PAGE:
A mainstay of Takapuna's cafe scene has said 'arrivederci' to customers for the final time, shutting its doors in large part due to Covid-19 restrictions.
It is a situation shared by many on Hurstmere Road, where restrictions, coupled with road works, have driven some businesses to breaking point.
"Yesterday was our last day that we served to customers, so there were a few tears on my way driving to work yesterday morning, just because it's like finished," said Ragazzi Cafe manager Hayley Isted.
"I have a cafe managing job at Glenfield Mall, but I can't start it until the mall opens. So as of yesterday, I'm unemployed until the mall opens or I'm just going to have to look for something else."
After six years, her days of welcoming customers through the front doors are over.
The cafe sits empty. Its tables and chairs nowhere to be seen, other wares sold off online. Staff have been told they are no longer needed.
"The chef, he's just managed to get a job, but again, he can't start 'til the traffic light moves or the levels drop, so at the moment, we're all unemployed," Isted said.
If there was ever a street that embodied the cost of Covid-19 and lockdown restrictions, Hurstmere Road is it.
As well as restrictions, the area has also been disrupted by roadworks. But it is Covid-19 that has landed the knockout blow for some.
Leaf & Loaf cafe owner Stuart Wright is fighting on but struggling to see light at the end of the tunnel.
"It's just impossible, we have no direction.
"The system that we had with level 1, level 2, level 3, level 4, that was very well communicated, we knew exactly where we were, we knew exactly what we had to do.
"Now we've got level 2.94, level 2.73, you know, we've got all these different levels within levels and it's just confusing and nobody knows what's going on."
Even when Auckland does reach the traffic lights, he said he would not be opening properly until the 'green' signal flashes up.
"I don't want my staff also policing the [vaccination] passports or no passports, because it's just going to create friction, it's just going to create people getting angry with my staff, I don't want that.
"So we'll stay exactly where we are, everybody is socially distanced, everybody is contactless, you cannot come in here until that system is changed and we've got freedom, where we can all come and go as we please."
While some say UberEats is filling the void, the vast majority of Takapuna businesses spoken to by Checkpoint say they are desperate for more freedom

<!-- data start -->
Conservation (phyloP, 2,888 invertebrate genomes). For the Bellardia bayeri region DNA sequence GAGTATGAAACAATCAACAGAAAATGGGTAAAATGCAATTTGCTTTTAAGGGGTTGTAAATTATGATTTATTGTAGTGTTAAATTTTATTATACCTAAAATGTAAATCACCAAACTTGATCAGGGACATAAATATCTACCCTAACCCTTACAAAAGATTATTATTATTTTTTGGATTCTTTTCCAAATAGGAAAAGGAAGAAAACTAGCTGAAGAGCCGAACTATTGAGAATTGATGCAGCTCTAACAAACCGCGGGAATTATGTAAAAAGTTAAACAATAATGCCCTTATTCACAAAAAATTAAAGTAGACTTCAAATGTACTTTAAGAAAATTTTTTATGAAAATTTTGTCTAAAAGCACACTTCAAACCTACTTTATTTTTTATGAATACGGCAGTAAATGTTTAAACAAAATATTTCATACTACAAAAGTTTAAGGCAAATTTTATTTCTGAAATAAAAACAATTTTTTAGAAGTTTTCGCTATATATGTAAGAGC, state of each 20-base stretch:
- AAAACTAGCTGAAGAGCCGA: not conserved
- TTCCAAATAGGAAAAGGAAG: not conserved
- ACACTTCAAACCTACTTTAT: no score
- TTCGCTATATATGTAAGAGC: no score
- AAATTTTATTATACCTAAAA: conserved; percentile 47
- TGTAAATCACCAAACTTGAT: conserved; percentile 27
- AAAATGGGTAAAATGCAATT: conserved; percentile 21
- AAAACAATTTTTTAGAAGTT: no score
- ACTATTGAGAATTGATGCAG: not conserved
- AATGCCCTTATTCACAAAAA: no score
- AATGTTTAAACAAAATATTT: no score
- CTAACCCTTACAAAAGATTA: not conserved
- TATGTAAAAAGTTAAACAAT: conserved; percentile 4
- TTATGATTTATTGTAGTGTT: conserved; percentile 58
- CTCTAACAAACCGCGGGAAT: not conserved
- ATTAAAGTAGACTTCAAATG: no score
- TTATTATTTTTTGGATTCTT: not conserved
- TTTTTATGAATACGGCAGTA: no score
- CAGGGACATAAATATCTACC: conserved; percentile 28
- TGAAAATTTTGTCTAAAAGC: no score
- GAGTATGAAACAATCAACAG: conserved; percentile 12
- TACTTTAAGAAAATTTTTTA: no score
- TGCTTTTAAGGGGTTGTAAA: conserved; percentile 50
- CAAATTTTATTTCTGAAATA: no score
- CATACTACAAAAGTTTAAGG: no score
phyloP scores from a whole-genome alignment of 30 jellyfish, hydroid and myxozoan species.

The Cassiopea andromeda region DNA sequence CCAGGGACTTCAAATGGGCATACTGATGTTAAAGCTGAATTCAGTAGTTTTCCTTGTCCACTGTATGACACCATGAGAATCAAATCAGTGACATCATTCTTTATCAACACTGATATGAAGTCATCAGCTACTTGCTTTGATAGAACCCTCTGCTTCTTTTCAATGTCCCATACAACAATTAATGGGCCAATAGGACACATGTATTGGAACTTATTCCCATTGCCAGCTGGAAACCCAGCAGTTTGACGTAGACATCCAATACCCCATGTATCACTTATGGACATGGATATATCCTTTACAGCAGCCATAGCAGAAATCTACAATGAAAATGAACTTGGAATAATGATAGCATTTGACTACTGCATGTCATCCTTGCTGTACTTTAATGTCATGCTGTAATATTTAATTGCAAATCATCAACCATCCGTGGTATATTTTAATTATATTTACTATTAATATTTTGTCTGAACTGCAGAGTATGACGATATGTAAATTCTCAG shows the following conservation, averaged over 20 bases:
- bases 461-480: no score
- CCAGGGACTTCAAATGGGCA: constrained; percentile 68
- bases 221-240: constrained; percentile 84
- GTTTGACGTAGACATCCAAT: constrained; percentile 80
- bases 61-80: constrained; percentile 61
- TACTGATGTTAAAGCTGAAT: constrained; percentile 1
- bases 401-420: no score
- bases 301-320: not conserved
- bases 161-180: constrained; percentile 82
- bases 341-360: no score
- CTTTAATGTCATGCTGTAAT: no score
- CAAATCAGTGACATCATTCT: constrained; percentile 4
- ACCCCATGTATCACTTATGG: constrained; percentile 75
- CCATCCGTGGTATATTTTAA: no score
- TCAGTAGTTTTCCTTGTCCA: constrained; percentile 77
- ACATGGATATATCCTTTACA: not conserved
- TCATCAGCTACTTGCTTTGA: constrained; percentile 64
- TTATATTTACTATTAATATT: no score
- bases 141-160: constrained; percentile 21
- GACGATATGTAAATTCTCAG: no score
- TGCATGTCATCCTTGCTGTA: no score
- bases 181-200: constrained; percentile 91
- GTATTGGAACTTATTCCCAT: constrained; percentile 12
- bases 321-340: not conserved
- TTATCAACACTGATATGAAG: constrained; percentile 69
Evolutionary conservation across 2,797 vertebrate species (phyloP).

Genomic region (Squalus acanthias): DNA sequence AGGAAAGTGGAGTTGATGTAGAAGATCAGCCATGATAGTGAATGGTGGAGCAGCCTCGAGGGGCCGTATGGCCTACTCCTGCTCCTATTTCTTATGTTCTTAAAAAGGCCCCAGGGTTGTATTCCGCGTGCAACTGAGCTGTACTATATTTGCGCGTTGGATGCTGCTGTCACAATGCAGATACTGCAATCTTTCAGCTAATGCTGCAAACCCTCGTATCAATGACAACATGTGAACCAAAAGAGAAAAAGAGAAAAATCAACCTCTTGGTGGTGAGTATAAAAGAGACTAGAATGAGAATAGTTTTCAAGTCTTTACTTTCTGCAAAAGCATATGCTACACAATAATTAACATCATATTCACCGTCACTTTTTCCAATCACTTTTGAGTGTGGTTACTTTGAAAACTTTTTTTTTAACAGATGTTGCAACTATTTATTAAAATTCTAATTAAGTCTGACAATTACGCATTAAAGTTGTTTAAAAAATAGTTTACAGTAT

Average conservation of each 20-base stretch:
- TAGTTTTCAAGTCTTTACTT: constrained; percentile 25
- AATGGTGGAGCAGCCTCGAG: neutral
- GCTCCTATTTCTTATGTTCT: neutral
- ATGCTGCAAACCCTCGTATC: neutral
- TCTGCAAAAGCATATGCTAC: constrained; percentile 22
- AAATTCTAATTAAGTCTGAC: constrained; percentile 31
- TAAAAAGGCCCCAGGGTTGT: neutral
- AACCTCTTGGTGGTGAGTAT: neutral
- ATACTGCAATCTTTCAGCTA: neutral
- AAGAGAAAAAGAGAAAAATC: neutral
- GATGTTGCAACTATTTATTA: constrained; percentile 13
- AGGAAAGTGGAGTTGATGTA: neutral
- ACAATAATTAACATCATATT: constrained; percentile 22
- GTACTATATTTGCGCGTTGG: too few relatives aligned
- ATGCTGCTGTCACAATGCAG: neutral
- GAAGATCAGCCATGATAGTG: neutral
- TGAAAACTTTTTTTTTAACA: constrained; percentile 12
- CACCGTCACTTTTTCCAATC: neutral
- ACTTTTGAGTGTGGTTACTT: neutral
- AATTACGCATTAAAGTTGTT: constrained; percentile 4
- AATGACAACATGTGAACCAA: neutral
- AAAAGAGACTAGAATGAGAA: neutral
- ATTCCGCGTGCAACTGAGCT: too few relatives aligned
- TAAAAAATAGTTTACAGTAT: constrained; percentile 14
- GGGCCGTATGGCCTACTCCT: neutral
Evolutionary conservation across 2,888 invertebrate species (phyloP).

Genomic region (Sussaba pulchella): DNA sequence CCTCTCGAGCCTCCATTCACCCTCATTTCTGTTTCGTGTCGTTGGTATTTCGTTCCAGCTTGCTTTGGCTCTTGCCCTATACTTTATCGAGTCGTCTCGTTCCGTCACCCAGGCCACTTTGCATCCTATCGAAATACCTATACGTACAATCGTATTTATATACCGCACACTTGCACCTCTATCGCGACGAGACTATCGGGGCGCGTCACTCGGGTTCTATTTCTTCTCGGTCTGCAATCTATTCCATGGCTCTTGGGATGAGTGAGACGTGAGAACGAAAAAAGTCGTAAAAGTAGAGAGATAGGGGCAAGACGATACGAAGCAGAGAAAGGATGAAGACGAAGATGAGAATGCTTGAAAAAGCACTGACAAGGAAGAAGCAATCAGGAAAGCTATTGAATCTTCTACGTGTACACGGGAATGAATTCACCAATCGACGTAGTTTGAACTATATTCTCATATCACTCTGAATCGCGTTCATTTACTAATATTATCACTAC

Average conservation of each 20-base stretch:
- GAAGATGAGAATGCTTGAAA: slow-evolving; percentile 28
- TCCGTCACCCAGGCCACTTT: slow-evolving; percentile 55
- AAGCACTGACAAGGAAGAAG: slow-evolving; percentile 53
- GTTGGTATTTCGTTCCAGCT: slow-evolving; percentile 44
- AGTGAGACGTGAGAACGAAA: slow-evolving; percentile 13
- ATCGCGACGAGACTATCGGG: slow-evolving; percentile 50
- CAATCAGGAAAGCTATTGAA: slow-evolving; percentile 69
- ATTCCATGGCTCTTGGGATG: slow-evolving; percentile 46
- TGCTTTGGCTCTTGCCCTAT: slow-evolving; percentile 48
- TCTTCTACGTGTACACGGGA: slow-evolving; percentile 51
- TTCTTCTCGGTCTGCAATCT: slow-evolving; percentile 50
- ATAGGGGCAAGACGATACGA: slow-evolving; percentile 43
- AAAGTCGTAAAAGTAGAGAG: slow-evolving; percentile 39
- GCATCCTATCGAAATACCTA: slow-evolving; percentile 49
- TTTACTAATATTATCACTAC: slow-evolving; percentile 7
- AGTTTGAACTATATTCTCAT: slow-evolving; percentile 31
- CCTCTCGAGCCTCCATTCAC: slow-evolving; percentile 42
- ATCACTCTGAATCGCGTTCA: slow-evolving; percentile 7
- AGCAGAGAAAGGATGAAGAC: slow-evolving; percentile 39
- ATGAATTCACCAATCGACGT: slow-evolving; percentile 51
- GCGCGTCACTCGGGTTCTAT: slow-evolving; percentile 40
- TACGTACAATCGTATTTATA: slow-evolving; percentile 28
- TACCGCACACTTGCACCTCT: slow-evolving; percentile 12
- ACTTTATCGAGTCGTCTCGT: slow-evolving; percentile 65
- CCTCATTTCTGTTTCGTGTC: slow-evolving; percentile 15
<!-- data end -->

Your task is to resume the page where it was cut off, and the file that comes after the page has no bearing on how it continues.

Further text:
Takapuna Beach Business Association Terence Harpur said the situation was dire.
"There's really been some heartbreaking stories around, people that have put their life savings into their businesses and then they've had to close, they've got their homes on the line, everything that they've worked for on the line, and they're having to close because they can't trade.
"Last Thursday I saw a very sad thing, a well known cafe in Takapuna closing its doors for the last time, the owners physically lifting the furniture, crockery, chairs, out into a moving truck to auction off."
Joe Geo opened Joe's Eatery six months before Covid-19 hit the country.
"I don't come from a hospitality background, I come from a corporate background. And so, I'm doing something like this for the first time in my life so every day is a significant learning curve for me."
"I'm struggling, I'm struggling at various levels. Financially, of course, I think it is the same story for everyone."
Auckland businesses disappointed with another week of step one - Hearty of the City
In an open letter to the prime minister, a collective of Auckland business associations called for an immediate move to alert level 3, step three.
Heart of the City chief executive Viv Beck, who signed the letter, told Checkpoint they were disappointed with today's announcement.
"Everyday counts for these businesses, another week will make a big difference to many people and not in a good way."
Beck said despite a slight ease in restrictions, staying in level 3 would still mean business would be down by about 85 percent in the city centre.
"It's positive to be moving [in easing restrictions] but it's still going to be pretty tough with only retail and a lot of people working from home and not having hospitality and other businesses open."
Businesses were confident they would be able to follow the step two protocols, as they have already done since the pandemic began, Beck said.
"People will do what they've been asked to do. We've seen that every time we've been in lockdown and restrictions come off.
"A lot of businesses are saying to us that they feel very comfortable they can meet the safety requirements.
"I think it will be just up to the customers as to how they feel, some people will be more cautious but other people will be keen to get going again."